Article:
The widening of zero coupon credit spreads is important. If we discount dividend payments for maturities of 1, 10 and almost 30 years, we can solve for the “credit risk free” dividend for Kinder Morgan Energy Partners, L.P. This would be the dividend level for a default risk-free issuer (we assume as a first approximation that the U.S. Treasury is default risk-free) that has the same present value as the flow of dividends from Kinder Morgan Energy Partners, L.P. over almost 30 years. We use this data from SeekingAlpha.com:

The history of Kinder Morgan Energy Partners, L.P. dividends is nicely summarized on the NASDAQ website.

Readers who prefer a real time update of the dividend yield information can see that here. After projecting the flow of dividends from Kinder Morgan Energy Partners, L.P. at the quarterly rate of $1.38 and using the present value factors implied by Kinder Morgan Energy Partners, L.P. bond prices, we find that the long term credit-adjusted dividend yield is 5.580%, 1.378% less than the traditional dividend yield of 6.958% (note that the yield on the SeekingAlpha website is different because of lags in updating the figure as the stock price changes). Both calculations assume that the dividends remain at their current level forever, except in the credit-adjusted case we recognize that Kinder Morgan Energy Partners, L.P. may default, ending the dividend stream. The bond-based discount factors incorporate this fact.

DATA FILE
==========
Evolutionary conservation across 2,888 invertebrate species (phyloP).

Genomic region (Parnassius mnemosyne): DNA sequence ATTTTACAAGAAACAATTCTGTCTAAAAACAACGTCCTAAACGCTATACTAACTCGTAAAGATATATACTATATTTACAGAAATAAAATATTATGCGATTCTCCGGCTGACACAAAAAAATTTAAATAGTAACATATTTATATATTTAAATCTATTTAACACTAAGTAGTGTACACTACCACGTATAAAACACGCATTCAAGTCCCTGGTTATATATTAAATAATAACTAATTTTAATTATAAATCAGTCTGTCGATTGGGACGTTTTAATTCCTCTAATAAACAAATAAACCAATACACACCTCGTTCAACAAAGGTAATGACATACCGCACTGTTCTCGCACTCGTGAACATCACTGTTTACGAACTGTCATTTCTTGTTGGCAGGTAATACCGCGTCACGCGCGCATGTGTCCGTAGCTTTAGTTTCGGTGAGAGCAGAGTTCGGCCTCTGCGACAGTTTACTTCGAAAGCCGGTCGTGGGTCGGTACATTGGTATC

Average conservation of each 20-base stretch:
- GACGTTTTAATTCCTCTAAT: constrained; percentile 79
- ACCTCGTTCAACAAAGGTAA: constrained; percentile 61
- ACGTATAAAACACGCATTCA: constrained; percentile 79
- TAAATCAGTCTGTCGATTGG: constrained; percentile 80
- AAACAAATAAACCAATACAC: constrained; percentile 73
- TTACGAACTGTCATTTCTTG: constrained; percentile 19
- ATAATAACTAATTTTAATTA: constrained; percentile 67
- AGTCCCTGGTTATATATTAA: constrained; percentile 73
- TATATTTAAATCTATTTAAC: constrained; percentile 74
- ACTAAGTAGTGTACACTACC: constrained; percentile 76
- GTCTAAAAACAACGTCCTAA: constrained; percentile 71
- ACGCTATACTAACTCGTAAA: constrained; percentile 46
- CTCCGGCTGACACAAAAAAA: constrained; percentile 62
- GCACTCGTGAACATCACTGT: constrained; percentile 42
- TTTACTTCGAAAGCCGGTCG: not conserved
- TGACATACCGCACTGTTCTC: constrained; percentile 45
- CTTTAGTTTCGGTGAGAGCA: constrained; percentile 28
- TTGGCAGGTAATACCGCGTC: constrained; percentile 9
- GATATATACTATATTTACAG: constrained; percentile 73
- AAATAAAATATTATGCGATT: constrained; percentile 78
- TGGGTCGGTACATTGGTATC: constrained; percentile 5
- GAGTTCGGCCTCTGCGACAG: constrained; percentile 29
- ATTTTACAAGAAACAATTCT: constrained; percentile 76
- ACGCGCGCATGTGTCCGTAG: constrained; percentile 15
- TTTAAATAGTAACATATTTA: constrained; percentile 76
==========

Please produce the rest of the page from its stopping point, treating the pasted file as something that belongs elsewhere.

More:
The first two years of cash flow assumed and discount factors used are shown here to illustrate the methodology:

**Credit Default Swap Analysis